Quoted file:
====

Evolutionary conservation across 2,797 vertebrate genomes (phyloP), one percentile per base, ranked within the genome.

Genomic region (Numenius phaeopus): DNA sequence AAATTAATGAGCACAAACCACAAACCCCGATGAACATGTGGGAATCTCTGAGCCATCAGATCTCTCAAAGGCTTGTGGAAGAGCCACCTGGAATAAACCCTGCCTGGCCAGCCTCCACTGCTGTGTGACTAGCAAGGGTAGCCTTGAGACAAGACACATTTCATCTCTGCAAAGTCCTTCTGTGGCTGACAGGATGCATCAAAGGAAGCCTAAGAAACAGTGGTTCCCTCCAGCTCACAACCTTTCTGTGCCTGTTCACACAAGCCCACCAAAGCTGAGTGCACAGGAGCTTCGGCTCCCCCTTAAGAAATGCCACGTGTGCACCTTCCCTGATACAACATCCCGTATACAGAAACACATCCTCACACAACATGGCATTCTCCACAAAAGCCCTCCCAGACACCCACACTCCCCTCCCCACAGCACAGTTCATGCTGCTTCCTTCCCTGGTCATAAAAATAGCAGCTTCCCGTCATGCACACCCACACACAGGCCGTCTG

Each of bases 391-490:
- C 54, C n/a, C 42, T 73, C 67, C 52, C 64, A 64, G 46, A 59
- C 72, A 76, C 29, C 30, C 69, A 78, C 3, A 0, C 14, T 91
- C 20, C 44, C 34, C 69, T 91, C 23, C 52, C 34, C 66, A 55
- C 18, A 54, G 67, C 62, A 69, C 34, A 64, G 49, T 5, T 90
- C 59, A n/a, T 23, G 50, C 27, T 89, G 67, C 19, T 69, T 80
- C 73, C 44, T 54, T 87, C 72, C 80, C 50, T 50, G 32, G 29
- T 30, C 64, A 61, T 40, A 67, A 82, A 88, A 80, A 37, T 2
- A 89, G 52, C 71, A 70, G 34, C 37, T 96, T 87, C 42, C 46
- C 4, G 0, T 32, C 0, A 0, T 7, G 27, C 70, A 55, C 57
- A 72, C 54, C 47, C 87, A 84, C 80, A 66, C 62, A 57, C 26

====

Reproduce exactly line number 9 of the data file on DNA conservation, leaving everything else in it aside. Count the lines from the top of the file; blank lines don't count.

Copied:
- C 73, C 44, T 54, T 87, C 72, C 80, C 50, T 50, G 32, G 29